the road narrows, along with
our field of vision, and pretty
soon we’re limited to ghostly
cottonwoods and alligator
junipers scratching at our
doors, and those rocks glow-ering
I point out that it’s like
being stared at by mischie-vous
giants. But McCain is
lost to the horizon. His eyes
have settled upon the spires,
pinnacles and rock domes
above. There’s one in particu-lar.
“Look,” he says, “it’s two
parents and their baby. See,
right up there.”
He’s pointing out two large
standing rocks, with a third
smaller rock leaning against
the other two for support.
Seeing people in the spires’
wild shapes makes an inter-esting
game that visitors have
played for decades.
On our drive, I have with
me an article written in
1964 by Grace McCool. In
the rocks she found a nun in
robes, and “a forever land-locked
shark and a frog with
rounded eyes, among other
I search for the nun, but
she is lost to me. That’s not
surprising, because everyone
by Leo W. Banks photographs by Edward McCain
The Dragoon Mountains of Southeastern Arizona are bizarre and beautiful.
See for yourself — the views from the dirt roads are out of this world.
back road adventure
DRAGOONS’ LAIR The sun sets
peacefully over Cochise Stronghold
(left), the former bulwark of
Chiricahua Apache Chief Cochise,
whose warriors watched from
pinnacles and swooped down on
SLAVIN’ AWAY The Slavin Gulch
Trail (below) starts off bone dry but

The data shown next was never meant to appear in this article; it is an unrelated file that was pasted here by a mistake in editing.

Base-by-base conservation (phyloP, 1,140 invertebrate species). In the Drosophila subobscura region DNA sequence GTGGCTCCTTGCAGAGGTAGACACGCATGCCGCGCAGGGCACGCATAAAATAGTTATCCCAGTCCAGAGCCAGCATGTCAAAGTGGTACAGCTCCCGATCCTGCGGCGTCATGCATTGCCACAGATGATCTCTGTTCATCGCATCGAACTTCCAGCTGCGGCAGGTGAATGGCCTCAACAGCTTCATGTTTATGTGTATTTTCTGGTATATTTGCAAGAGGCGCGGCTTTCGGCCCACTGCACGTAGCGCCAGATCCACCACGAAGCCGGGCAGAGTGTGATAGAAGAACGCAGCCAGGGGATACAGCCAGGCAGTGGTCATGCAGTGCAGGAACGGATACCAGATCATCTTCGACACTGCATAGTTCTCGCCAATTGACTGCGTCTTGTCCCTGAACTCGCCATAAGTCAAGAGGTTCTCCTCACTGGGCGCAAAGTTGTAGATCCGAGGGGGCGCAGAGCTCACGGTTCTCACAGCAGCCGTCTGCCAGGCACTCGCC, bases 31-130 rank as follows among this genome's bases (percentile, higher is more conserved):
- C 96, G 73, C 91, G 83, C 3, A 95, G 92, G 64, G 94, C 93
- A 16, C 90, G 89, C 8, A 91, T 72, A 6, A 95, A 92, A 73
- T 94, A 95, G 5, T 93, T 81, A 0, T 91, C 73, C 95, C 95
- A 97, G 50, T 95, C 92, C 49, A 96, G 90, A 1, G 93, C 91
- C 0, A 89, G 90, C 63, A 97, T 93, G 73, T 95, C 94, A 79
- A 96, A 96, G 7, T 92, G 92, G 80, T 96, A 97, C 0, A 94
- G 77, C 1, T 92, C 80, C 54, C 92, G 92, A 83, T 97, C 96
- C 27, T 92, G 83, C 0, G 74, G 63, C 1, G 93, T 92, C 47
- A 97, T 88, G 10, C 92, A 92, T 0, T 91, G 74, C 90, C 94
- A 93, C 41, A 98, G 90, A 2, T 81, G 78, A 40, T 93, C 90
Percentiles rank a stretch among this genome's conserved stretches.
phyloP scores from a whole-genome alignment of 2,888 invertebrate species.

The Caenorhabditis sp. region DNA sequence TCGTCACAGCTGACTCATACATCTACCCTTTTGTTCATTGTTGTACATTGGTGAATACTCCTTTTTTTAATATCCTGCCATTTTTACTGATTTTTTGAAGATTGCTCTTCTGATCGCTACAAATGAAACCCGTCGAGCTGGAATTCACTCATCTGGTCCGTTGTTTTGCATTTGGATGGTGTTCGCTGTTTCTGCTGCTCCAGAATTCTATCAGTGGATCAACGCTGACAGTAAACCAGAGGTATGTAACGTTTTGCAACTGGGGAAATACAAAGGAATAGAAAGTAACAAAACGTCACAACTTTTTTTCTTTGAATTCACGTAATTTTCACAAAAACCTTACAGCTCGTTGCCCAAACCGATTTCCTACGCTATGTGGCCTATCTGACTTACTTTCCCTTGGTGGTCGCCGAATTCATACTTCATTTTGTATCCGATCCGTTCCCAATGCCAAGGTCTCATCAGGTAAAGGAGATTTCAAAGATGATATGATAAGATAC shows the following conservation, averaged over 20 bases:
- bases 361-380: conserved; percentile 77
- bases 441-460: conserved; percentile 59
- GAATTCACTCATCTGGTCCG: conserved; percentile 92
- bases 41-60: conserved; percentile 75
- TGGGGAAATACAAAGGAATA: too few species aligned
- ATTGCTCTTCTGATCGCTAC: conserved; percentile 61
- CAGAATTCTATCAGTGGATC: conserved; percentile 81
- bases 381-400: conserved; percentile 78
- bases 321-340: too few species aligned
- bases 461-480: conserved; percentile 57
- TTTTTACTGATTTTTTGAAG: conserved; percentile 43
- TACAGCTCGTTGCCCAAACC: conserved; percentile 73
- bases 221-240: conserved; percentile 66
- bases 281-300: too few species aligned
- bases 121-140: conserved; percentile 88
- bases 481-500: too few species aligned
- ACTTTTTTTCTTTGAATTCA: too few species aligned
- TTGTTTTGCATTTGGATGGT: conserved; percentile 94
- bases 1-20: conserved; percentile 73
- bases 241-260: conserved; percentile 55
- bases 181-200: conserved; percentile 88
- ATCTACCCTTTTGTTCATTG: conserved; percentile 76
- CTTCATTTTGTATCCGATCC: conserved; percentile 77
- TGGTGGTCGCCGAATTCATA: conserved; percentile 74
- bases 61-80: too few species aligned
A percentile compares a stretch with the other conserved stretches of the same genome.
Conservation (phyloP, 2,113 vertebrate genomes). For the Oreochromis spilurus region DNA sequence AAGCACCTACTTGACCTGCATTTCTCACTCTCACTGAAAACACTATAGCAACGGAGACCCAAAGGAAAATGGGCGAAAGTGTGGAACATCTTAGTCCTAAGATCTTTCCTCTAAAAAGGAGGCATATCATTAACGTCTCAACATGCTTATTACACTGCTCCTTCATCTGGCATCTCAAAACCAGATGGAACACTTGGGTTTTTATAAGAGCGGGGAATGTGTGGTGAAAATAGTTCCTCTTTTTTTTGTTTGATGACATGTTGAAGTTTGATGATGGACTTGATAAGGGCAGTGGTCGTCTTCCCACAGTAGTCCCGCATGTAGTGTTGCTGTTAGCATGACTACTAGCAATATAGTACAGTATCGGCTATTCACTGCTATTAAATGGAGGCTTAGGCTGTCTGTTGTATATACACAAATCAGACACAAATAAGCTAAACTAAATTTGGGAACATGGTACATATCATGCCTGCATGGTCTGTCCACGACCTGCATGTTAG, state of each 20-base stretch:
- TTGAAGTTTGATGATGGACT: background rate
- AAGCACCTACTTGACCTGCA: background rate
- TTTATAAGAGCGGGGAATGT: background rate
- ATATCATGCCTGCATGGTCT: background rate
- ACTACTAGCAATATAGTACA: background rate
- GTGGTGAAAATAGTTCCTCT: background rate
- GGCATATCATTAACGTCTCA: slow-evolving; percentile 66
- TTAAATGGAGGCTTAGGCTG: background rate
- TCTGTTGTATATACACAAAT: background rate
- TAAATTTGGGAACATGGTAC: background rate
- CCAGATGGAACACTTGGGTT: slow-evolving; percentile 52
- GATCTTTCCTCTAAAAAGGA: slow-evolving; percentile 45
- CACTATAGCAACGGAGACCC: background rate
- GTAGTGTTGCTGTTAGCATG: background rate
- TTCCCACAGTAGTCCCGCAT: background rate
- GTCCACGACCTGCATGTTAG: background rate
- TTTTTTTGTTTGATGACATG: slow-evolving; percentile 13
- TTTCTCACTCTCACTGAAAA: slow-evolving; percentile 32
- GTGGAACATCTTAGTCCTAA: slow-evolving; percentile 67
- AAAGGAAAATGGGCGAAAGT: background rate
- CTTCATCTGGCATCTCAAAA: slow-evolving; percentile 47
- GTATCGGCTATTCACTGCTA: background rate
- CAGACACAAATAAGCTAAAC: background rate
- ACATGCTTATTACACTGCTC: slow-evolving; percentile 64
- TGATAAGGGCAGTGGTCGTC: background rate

drops into a riparian gulch, where
songbirds, coatimundi and coues
deer can be seen among sycamore
and cottonwood trees.
46 a p r i l 2 0 0 8 A R I Z O N A H I G H W A Y S . C O M 47
who comes here sees and feels
At the end of the road, we
hike through the catclaw,
manzanita and oak brush
along Forest Trail 279. It leads
us deeper into Cochise’s lair,
the place from which he
watched his beloved home-land
The toughness of the land-scape
provides a kind of tem-plate
to his character. By walk-ing
where he walked, we can
glimpse how he lived, what
he prized and what Western
settlement took from him.
We also can understand
how he held out so long, in this
maze of caves and natural forts
and bulwarks that his enemies
found so impenetrable.
We spend the last part of
the day at Council Rocks,
immediately south of the
West Stronghold road off
Forest Service Road 687K, a
spur of 687. At this spot in
1872, Cochise met to make
peace with O.O. Howard, the